…they tried to break my City. They attacked us, killed the young among us, expecting us to bend and shatter. They had no idea who they are dealing with. We are Manchester. We do not cower from you, we will never kneel to you, we will not change for you, and in the end we are too many and too much for you. We are Manchester. We will stand side by side. We will laugh in your faces and if you dare try to do this again, we will have you. That lot down the other end of the East Lancs Road say ‘You’ll Never Walk Alone’. Cross us once more, and You Will Never Walk Again. We are Manchester, and you don’t mess with us, mate.
Stop me if I’ve told you this before.
I remember a Friday night after work, back end of 1979, going for a drink with a guy I’d gotten friendly with where I lived in Nottingham.
The conversation turned to music, and I explained one of the things that I saw as a glory of the Punk/New Wave scene. Punk had rejected the standard Seventies rock meme about paying your dues, namely the gigging night after night, small venues, on the road, honing your chops.
Instead, bands were forming out of nowhere, bringing sometimes no more than crude enthusiasm and energy, and minimal technique, and independent labels were putting their records out without that two years of grind.
And some of those records were brilliant. Two to three minutes in which everything the band had got was concentrated into a moment that was awesome. Maybe/probably the band could never do it again (I cited The Undertones’ ‘Teenage Kicks’, their only release at that point, as an example of a band who would probably never produce anything else worth listening to…) but so what? We had that three minutes of brilliance.
Why did it matter that we didn’t get the boring, predictable stuff? Some bands only have three minutes of brilliance in them.
I know virtually nothing about Omerta. They were a Manchester band who were around in the mid-2000s. Very popular live, expected to be big, released three singles and disappeared. ‘Synchronise your Smiles’ isn’t even an a-side, that was a song called ‘One Chance’. I never heard them, or heard of them, when they were live. It’s only because I’ve researched this that I’ve discovered they involved into the equally highly-respected and longer lasting Slow Readers Club.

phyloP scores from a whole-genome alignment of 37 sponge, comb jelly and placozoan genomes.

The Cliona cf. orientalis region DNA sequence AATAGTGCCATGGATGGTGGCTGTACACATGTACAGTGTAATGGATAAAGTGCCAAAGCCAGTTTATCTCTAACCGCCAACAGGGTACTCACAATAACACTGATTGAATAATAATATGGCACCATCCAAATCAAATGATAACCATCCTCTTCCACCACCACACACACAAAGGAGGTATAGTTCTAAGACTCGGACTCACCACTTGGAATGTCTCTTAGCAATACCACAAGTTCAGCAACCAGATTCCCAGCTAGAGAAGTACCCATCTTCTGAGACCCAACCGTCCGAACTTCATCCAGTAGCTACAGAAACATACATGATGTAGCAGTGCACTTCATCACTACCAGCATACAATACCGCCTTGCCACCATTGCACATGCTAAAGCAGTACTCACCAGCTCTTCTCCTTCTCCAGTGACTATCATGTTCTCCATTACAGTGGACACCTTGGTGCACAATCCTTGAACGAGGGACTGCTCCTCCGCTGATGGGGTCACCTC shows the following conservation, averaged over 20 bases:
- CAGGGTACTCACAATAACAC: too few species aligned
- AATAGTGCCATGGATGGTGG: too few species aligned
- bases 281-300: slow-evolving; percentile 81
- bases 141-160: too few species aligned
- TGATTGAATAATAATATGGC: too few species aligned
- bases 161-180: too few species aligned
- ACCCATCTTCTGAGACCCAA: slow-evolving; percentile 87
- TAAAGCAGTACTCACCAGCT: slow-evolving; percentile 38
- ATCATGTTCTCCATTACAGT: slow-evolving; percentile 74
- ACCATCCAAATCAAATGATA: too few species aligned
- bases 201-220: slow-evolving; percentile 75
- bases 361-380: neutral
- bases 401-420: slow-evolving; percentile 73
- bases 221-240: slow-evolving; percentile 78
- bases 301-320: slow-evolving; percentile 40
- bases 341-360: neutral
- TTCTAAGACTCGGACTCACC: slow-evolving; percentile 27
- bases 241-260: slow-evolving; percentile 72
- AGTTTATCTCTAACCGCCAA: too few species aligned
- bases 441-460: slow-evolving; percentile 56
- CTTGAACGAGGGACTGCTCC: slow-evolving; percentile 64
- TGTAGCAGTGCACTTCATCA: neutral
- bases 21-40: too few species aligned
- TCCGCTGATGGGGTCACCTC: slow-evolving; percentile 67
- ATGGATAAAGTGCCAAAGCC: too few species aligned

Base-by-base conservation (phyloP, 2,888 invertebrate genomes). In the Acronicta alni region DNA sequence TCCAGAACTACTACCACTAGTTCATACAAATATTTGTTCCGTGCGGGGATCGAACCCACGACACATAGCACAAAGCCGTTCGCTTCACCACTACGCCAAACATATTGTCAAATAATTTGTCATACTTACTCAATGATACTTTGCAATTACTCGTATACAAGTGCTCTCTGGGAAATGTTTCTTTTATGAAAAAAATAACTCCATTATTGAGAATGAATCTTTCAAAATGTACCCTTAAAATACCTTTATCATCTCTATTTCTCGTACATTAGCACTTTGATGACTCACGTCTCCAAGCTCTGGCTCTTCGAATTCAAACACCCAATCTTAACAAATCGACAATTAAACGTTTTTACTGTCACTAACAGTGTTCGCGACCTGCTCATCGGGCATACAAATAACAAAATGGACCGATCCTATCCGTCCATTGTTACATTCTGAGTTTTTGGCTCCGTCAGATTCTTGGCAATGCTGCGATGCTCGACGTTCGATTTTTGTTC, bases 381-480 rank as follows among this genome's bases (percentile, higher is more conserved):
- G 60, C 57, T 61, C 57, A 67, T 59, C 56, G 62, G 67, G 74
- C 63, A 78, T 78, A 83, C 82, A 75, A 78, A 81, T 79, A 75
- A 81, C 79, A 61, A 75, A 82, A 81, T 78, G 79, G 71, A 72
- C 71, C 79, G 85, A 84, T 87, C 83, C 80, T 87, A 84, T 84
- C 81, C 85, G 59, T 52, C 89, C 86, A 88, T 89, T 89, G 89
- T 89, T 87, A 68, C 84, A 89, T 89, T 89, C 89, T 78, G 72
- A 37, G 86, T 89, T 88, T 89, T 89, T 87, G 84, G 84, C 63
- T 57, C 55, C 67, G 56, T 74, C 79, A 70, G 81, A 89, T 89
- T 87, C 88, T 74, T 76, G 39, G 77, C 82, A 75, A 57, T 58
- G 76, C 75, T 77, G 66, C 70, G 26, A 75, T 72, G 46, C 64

I found out about ‘Synchronise your Smiles’ when it was used as background music to a short video on the FC United of Manchester web-site. I thought it was brilliant. Thankfully, someone before me had asked what the music was and it had been identified, which enabled me to rush to YouTube and hear the whole thing immediately.
‘Synchronise your Smiles’ is one of those songs that’s a marriage of rock and dance/electronica. It begins shyly, slyly, with some beeps and tweeps, an almost rhythm, to which a solo bass that grows in regularity, cymbals dancing quickly behind, over which the lead singer(s) croons the title and follows it with the purely Mancunian advice that ‘you look so dumb’.
The electronica pulses throughout the song, which gathers in tempo as guitars and drums cut in, and suddenly, from a standing start the song is flying along on a yearning melody that drags the listener in its wake. The song becomes a rush of sound, the vocals mixed down so that the lyrics can’t easily be distinguished, except in certain moments, such as the chorus. which feels as if the song is accelerating: meet me down the (something) of Justice, don’t stand in line and they’ll see through all your bullshit lies in time, where has it all gone wrong?
And whilst that seems to be the key line, the one that repeats, the one that ends the song as the music fades to leave only that electronic riff that has underpinned the entire song is the fantastically optimistic I will see you again. Loss, pain and hope, whether justified or denied, in a three minute sugar rush.